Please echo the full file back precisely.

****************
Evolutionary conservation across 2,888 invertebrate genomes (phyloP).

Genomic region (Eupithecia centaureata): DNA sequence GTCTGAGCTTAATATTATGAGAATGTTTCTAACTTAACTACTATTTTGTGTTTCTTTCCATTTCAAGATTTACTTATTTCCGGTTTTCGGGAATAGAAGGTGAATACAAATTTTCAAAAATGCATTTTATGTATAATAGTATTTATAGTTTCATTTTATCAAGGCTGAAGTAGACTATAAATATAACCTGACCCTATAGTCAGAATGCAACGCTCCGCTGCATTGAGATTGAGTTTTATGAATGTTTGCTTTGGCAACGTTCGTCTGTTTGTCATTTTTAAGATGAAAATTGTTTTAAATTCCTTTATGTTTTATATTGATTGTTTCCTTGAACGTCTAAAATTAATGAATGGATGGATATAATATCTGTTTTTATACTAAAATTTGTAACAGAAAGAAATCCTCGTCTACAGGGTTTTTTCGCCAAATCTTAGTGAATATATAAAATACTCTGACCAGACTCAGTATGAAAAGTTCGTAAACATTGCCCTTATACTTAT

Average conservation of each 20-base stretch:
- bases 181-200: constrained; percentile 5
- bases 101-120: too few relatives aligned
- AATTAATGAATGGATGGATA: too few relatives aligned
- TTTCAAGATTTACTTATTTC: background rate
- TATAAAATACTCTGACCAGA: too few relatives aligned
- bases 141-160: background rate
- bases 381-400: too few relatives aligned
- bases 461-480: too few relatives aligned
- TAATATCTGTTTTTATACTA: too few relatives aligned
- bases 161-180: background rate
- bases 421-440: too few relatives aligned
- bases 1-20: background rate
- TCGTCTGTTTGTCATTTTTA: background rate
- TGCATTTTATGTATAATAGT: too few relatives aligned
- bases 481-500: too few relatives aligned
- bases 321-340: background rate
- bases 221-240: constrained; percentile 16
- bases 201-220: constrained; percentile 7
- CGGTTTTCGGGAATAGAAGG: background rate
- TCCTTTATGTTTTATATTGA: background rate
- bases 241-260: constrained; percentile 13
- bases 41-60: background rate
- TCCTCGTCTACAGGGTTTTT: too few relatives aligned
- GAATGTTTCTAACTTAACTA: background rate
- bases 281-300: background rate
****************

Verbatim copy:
Evolutionary conservation across 2,888 invertebrate genomes (phyloP).

Genomic region (Eupithecia centaureata): DNA sequence GTCTGAGCTTAATATTATGAGAATGTTTCTAACTTAACTACTATTTTGTGTTTCTTTCCATTTCAAGATTTACTTATTTCCGGTTTTCGGGAATAGAAGGTGAATACAAATTTTCAAAAATGCATTTTATGTATAATAGTATTTATAGTTTCATTTTATCAAGGCTGAAGTAGACTATAAATATAACCTGACCCTATAGTCAGAATGCAACGCTCCGCTGCATTGAGATTGAGTTTTATGAATGTTTGCTTTGGCAACGTTCGTCTGTTTGTCATTTTTAAGATGAAAATTGTTTTAAATTCCTTTATGTTTTATATTGATTGTTTCCTTGAACGTCTAAAATTAATGAATGGATGGATATAATATCTGTTTTTATACTAAAATTTGTAACAGAAAGAAATCCTCGTCTACAGGGTTTTTTCGCCAAATCTTAGTGAATATATAAAATACTCTGACCAGACTCAGTATGAAAAGTTCGTAAACATTGCCCTTATACTTAT

Average conservation of each 20-base stretch:
- bases 181-200: constrained; percentile 5
- bases 101-120: too few relatives aligned
- AATTAATGAATGGATGGATA: too few relatives aligned
- TTTCAAGATTTACTTATTTC: background rate
- TATAAAATACTCTGACCAGA: too few relatives aligned
- bases 141-160: background rate
- bases 381-400: too few relatives aligned
- bases 461-480: too few relatives aligned
- TAATATCTGTTTTTATACTA: too few relatives aligned
- bases 161-180: background rate
- bases 421-440: too few relatives aligned
- bases 1-20: background rate
- TCGTCTGTTTGTCATTTTTA: background rate
- TGCATTTTATGTATAATAGT: too few relatives aligned
- bases 481-500: too few relatives aligned
- bases 321-340: background rate
- bases 221-240: constrained; percentile 16
- bases 201-220: constrained; percentile 7
- CGGTTTTCGGGAATAGAAGG: background rate
- TCCTTTATGTTTTATATTGA: background rate
- bases 241-260: constrained; percentile 13
- bases 41-60: background rate
- TCCTCGTCTACAGGGTTTTT: too few relatives aligned
- GAATGTTTCTAACTTAACTA: background rate
- bases 281-300: background rate